What a difference a day makes! When I had the girls up on the stand yesterday morning I thought that no one was imminent as far as kidding. While udders were filling and firming up, teats were still empty. When I fed late in the afternoon, they all attacked the hay I offered with gusto. When I went out to check before going to bed (about 11:15), Myrtle did not meet me at the fence like normal. She had commandeered one side of the barn, and had new companions:
Yep, triplets! All boys (not that it will make any difference in the long run). Myrtle is an attentive mother, and all were in the process of being cleaned off. I made sure that both teats were functional and discovered that her colostrum was so thick that there was no way the kids could access it on their own. It was almost solid! Several trips back and forth between the barn and house and I had thinned out some to tube feed all of them to make sure they got a decent start in the world. I checked on them again before finally getting to bed at 3 am.
Sticking with my “O” naming theme for the year, we have Othello (the black one), Odin (the one laying down, who is the largest and is having some issues controlling his back legs), and Obi Wan (the little one hiding by mom; he is little but the Force is strong within him). Pictures were taken this morning, and it has taken all my self-control to not spend the entire day out in the barn cuddling them. Obi Wan went for a walk on his own outside the barn this afternoon but I have moved things around so that can’t happen again. I will keep them in the barn until they have all mastered their legs. Everyone is very interested in the little guys, but Myrtle is brooking no nonsense from the crowd at her door. I can already see an improvement in Odin’s leg control, so I’m thinking by tomorrow or Saturday they should all be bouncing off the walls and ready for the freedom of the pen. I did give him some BoSe, just to be sure. They are all nursing well, and her milk has already thinned to a much more liquid consistency.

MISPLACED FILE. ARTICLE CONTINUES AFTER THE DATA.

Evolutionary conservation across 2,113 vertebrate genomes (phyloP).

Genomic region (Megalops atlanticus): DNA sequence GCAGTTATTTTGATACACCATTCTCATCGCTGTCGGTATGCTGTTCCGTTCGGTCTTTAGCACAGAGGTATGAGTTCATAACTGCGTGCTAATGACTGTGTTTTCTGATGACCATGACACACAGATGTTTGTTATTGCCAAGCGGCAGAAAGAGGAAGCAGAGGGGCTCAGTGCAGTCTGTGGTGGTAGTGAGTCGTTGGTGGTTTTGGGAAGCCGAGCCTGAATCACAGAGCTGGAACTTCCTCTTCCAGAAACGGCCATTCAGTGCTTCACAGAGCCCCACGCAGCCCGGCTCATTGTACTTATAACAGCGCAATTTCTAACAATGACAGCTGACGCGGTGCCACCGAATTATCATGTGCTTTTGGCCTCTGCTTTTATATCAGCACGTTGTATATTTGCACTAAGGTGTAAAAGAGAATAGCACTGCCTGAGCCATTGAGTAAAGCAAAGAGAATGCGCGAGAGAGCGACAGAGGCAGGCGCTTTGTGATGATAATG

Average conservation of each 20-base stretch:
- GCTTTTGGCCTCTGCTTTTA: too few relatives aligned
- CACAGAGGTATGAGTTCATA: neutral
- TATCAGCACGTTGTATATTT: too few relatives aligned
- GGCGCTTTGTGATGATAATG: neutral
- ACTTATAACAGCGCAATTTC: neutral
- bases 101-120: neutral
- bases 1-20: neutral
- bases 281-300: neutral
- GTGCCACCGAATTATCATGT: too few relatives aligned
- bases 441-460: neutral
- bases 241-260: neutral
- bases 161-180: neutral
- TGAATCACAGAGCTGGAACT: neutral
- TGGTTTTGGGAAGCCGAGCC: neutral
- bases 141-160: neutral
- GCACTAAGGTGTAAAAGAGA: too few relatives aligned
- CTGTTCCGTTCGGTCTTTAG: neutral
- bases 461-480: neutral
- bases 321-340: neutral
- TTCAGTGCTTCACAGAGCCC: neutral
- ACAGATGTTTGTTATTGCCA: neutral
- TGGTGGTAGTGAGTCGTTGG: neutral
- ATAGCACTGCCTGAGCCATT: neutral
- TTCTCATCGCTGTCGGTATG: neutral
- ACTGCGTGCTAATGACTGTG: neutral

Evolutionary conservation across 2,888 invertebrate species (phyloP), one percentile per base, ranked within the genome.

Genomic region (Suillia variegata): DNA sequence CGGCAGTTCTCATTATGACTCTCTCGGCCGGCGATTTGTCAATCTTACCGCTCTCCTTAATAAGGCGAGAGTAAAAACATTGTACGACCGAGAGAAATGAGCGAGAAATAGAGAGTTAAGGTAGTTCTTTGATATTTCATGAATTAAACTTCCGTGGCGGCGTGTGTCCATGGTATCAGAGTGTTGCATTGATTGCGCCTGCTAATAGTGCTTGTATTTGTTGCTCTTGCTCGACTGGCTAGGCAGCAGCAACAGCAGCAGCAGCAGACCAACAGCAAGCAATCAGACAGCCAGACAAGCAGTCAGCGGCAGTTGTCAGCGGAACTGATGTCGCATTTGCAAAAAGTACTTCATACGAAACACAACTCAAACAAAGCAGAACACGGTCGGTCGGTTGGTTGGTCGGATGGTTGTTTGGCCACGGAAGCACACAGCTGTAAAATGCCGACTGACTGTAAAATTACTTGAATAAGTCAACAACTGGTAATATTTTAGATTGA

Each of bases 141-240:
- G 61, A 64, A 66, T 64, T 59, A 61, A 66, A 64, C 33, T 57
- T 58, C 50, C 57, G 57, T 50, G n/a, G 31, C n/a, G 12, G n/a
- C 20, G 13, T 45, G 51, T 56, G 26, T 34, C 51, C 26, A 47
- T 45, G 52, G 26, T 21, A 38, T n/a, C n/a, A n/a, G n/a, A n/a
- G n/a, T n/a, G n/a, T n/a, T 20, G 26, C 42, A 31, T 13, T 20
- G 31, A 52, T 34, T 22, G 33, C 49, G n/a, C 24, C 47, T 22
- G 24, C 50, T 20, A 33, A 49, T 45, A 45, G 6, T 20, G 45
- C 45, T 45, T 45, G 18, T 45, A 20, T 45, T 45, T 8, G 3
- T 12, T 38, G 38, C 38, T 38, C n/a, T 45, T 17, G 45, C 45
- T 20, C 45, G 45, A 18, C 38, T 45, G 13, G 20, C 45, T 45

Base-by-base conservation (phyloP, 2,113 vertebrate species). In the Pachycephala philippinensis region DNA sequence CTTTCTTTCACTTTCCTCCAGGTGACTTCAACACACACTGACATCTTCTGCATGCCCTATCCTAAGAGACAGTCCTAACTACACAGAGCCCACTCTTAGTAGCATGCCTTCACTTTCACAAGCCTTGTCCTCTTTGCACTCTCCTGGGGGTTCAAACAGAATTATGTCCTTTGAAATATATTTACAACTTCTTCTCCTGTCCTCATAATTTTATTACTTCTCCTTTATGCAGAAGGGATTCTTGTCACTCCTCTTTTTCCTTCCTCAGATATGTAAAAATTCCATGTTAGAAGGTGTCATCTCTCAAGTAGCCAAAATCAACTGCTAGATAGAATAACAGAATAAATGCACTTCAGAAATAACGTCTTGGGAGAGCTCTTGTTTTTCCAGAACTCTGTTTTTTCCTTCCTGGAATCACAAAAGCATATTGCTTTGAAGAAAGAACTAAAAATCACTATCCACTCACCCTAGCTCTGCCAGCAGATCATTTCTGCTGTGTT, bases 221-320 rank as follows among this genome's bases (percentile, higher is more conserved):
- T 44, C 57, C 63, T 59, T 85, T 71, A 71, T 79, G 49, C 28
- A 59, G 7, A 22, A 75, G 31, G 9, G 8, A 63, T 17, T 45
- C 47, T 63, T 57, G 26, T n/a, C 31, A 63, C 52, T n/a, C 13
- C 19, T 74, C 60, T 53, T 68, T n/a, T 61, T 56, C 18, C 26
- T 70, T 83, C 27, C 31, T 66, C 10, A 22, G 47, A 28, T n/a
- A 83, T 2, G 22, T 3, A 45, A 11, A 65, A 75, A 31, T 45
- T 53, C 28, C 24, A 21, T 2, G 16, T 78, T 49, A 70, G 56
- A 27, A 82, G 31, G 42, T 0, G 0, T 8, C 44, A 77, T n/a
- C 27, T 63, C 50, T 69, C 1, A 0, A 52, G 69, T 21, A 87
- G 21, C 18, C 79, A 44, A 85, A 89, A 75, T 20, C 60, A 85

Clara and Cloe are both very interested in the babies. In fact, Clara was willing to help clean them off last night and I ended up having to shut up the barn all the way to keep her from attempting to climb over into their stall. I don’t think that either of them will be too far behind with kids of their own. They still got some time up on the milk stand this morning, just to get into the routine better, and I used the time to do some hoof trimming. It was very interesting to me that even though they have both had their feet trimmed before I have not had to do anything to Myrtles feet. They both jumped right up on the stand to have their little handful of grain/hay pellets, and were a bit better about going back in the pen afterwards. Even better, the sheep ignored our little adventure for the most part (unlike yesterday, when the consensus seemed to be that leaving them behind was a clerical error on my part).